International film industry rallies in support of Ukraine – The Hollywood Reporter
The war in Ukraine seems a world away from the red carpet glamor and high-profile deals of the 75th Cannes Film Festival. But for many walking the Croisette this year, the brutality and destruction inflicted on the country since Russia’s February 24 invasion remains front and center, with the long-term consequences of the conflict still unknown.
“Our last days of filming Butterfly vision were in the Donbass region in April 2021, the first time that a large number of Russian troops started to gather on the border,” says Ukrainian director Maksim Nakonechnyi about his title Un Certain Regard, the only feature film Ukrainian in official selection at Cannes this year. (The documentary A natural history of destruction — getting a special Cannes screening from acclaimed Ukrainian filmmaker Sergei Loznitsa — is a German-Dutch co-production.) “Our DCP [digital cinema print] delivered just days before they started bombing kyiv. When the attacks started, and we were rushing on the subway, I called our post-production coordinator and he said, “Don’t worry, whatever happens, we have a complete copy of the film. .”
The struggle to complete the documentary on the war in Ukraine Mariupolis 2 – also a special screening at Cannes – was even more poignant. Lithuanian filmmaker Mantas Kvedaravičius returned to Ukraine’s beleaguered Donbass region for a follow-up to his 2016 film. But in early April he was captured and murdered by the Russian army in Mariupol. Kvedaravičius’ fiancée, Hanna Bilobrova, who co-directed the film and was with him at the time of his death, was able to get the footage out of the country and edit it in time for its Cannes premiere.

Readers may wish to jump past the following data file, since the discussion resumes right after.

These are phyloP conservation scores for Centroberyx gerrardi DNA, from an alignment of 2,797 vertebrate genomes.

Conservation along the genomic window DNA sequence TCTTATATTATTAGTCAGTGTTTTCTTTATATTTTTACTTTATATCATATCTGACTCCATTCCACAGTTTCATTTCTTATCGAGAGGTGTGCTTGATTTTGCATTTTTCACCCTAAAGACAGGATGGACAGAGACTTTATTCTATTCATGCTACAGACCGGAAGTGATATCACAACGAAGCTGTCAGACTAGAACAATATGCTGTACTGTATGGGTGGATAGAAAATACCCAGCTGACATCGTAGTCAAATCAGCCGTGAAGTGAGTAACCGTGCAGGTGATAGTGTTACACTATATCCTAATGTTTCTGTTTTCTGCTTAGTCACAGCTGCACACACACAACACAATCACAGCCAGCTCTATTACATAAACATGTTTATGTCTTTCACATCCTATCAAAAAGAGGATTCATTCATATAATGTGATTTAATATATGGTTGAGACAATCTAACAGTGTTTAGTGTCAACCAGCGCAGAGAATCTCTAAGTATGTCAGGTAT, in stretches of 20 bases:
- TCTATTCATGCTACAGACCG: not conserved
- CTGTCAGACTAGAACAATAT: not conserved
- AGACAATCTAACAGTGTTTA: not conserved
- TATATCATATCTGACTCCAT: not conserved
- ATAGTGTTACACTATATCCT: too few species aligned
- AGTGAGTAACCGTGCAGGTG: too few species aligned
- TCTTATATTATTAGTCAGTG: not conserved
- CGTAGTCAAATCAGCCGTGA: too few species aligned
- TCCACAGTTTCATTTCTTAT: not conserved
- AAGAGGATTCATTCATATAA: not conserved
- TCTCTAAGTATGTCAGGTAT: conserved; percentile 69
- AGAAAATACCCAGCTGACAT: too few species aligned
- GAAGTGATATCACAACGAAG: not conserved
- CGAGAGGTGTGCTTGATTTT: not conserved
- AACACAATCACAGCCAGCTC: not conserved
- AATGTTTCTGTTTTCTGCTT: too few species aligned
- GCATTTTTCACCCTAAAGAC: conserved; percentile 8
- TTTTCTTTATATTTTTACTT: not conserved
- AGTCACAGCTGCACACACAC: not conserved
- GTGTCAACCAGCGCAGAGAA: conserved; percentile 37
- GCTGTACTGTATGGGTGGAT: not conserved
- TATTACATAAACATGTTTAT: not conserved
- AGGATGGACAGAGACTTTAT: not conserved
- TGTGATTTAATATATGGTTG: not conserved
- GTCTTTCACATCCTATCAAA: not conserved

Doing whatever it takes has become a credo among Ukrainian filmmakers, many of whom have chosen to stay in their home countries to fight on the front lines or to document the war and its aftermath.
Support for Ukraine has come from many sectors of the international film industry, whether it’s celebrities like Sean Penn or Angelina Jolie visiting the war zone to bring the conflict to the world’s attention, or companies reaching out to Ukrainian producers and directors to help them where they can.
“We act as an independent film foundation, together with the Polish Film Academy and many Polish and European organizations, to support Ukrainian filmmakers, especially those documenting the war in Ukraine,” says Violetta Kaminska from the company. Polish Apple Film Productions, one of many European organizations. companies providing practical assistance to their colleagues on the other side of the border.
Nu Boyana, a film and television backlot located in Sofia, Bulgaria and owned by The Expendables producer Millennium Media, actively recruits Ukrainian refugees and hosts a weekly job fair to find jobs in the region for those seeking to escape the war. Currently, Nu Boyana has more than a dozen Ukrainian professionals – including makeup artists and assistant directors – working on productions like the action movie Renny Harlin Mason.
“We also have Ukrainians doing basic jobs. My goal, if they want to stay and work in the studio, is to train them. Most of the people who came were women with children, and the main thing for them was, how can we find them daycare for the children? says Yariv Lerner, CEO of Nu Boyana. “The situation transcends the economy. Companies come and go, and they will do what they have to do. Right now it’s about helping our human family.